Malawi could see its external debt declining by about $592 million (K1 trillion) if the country’s proposed debt restructuring strategy is successfully implemented.
If the proposed strategy works out, it could result in the decline of the debt-to-gross domestic product (GDP) ratio, which now hovers at over 80 percent to below 30 percent in the medium-term.
The strategy indicates this would be achieved through significant maturity extension and re-profiling of scheduled payments to provide important near-term liquidity relief and to bring down Malawi’s external debt servicing costs.
Reads the strategy in part: “The strategy also relies on the following pillars to overcome current external debt challenges, including solvency and liquidity concerns, bringing external public debt back to a moderate risk of debt distress in the medium-term through a combination of policy adjustment and the necessary debt treatment.”
The strategy further says the mobilisation of non-debt-creating flows will ensure that external and fiscal financing gaps are closed over the programme period, including through the debt treatment and the mobilisation of external grant support from development partners.
In its analysis of the government debt strategy, investment advisory firm Nico Asset Managers Limited observed that while debt restructuring is expected to ease the debt-repayment schedule, delays to restructure debt poses downside risks to Malawi’s medium-term growth outlook.
International Monetary Fund (IMF) had indicated last November that Malawi’s efforts to stabilise its economy will count to nothing unless the country secures debt forgiveness on $976 million (about K1.6 trillion) owed to commercial and bilateral creditors. Of the K12.56 trillion total public debt, external debt at K6.62 trillion accounts for 53 percent of the GDP.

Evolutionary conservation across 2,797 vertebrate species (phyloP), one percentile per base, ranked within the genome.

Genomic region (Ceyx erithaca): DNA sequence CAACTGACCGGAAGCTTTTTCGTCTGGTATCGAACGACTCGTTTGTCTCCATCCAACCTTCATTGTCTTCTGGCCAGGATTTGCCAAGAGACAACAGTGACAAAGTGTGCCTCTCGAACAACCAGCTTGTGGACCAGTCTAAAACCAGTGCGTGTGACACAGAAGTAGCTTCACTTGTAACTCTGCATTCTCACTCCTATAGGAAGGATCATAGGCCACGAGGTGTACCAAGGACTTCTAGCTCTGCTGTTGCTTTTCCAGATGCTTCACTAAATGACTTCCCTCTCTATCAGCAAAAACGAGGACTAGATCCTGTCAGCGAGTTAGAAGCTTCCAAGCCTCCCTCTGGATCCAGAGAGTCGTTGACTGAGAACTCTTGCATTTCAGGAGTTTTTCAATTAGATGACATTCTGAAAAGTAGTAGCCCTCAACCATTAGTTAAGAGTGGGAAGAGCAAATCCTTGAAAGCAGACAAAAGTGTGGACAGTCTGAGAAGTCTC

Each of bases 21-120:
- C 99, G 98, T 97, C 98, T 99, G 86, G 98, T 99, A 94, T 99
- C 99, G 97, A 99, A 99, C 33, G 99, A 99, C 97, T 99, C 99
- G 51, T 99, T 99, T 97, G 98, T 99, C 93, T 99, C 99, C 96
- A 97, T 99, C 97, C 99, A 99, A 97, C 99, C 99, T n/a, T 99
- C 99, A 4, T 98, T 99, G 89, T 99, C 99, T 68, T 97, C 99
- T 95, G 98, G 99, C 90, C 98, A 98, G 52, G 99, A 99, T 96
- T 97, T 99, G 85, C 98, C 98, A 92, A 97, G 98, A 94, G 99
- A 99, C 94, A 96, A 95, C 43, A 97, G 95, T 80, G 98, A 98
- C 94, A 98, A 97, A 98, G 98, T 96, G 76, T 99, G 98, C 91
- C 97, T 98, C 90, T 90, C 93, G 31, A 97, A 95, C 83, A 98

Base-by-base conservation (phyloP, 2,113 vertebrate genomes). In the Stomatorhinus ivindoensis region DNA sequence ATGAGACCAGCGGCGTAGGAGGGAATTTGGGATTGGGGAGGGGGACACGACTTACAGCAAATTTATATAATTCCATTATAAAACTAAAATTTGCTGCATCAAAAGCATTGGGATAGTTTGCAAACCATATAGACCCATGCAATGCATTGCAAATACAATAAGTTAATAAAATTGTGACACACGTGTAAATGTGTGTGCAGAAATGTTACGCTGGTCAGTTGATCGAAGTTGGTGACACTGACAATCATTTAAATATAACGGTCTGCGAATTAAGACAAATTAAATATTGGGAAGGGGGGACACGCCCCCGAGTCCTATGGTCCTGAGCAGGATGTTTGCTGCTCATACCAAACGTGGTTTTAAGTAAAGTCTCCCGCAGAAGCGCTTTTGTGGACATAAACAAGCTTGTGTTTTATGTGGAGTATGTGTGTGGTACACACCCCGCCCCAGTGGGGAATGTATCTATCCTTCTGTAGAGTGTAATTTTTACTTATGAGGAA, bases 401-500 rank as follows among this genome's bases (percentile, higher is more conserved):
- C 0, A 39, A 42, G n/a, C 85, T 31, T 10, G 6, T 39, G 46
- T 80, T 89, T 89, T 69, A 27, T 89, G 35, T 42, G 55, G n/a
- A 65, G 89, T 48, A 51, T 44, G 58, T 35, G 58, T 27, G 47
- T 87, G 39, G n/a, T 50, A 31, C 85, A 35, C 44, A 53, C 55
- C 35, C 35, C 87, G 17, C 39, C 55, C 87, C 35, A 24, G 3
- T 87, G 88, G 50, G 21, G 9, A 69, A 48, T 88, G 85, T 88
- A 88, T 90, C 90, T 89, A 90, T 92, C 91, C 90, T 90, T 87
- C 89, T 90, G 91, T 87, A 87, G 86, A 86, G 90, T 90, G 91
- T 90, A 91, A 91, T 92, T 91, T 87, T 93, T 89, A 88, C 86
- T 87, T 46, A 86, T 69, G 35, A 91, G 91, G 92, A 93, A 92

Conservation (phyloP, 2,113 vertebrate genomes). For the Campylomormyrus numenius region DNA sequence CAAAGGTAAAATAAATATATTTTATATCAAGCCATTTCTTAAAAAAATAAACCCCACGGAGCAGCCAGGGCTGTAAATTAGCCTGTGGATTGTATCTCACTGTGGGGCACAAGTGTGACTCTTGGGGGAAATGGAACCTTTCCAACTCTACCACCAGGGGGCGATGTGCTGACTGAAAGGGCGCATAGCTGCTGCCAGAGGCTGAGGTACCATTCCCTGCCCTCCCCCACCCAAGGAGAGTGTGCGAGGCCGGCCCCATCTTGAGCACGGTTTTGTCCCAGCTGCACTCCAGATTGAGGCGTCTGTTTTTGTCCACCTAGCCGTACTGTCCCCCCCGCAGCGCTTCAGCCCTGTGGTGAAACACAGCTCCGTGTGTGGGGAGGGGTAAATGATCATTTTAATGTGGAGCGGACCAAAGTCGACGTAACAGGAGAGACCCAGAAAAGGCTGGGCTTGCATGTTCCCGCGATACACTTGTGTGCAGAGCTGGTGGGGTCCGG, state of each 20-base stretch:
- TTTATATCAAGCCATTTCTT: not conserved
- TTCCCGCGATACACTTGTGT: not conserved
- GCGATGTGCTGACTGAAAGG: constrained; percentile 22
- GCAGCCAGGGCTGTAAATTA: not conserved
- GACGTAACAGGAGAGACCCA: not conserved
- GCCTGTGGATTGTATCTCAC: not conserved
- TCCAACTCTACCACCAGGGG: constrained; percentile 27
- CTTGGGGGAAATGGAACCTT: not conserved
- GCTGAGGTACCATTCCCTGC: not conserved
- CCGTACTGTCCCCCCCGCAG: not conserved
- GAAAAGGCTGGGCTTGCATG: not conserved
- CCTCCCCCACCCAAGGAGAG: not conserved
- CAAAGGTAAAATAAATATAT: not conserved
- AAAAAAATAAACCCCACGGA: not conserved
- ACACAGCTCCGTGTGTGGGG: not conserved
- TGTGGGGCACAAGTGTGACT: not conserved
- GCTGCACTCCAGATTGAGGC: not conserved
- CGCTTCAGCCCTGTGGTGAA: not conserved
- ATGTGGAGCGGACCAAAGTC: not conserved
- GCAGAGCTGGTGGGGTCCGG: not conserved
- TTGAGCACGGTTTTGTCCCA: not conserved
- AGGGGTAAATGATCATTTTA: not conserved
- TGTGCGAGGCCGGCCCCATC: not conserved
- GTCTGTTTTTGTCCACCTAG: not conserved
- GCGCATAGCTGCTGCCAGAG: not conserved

Data from the IMF shows that Malawi owes the Export-Import Bank of China $414 million and the Export-Import Bank of India $222 million (about K703 billion), representing about 80 percent of the debt owed to the non-Paris Club or four percent of the total debt.
Malawi also owes the African Export-Import Bank (Afreximbank) about $495 million (about K841 billion) and Trade and Development Bank, formerly PTA Bank, $395 million (about K671 million) at the end of 2022.
According to the IMF, China and India “have provided specific and credible assurances that they will provide debt relief in line with programme parameters”.
In an interview on Sunday, economist Bond Mtembezeka said failure to restructure the debt could be catastrophic for the country’s economy.
“Restructuring debt is just one part, the most important element is to ensure that government supports the economy and keep the debt in check,” he said.
IMF resident representative Nelnan Koumtingue is quoted as having said that a prolonged debt restructuring process may delay the return to normal economic activity, prolong the loss of market access, make trade finance unavailable and undermine foreign direct investment.
Minister of Finance and Economic Affairs Simplex Chithyola Banda was not available for comment, but he said in the 2023/24 Mid-Year Budget Review Statement that ongoing debt restructuring strategy will help to bring public debt levels to moderate risk in the medium-term.
“Government will ensure that in the medium-term, public debt levels go down by containing the budget deficit,” he said.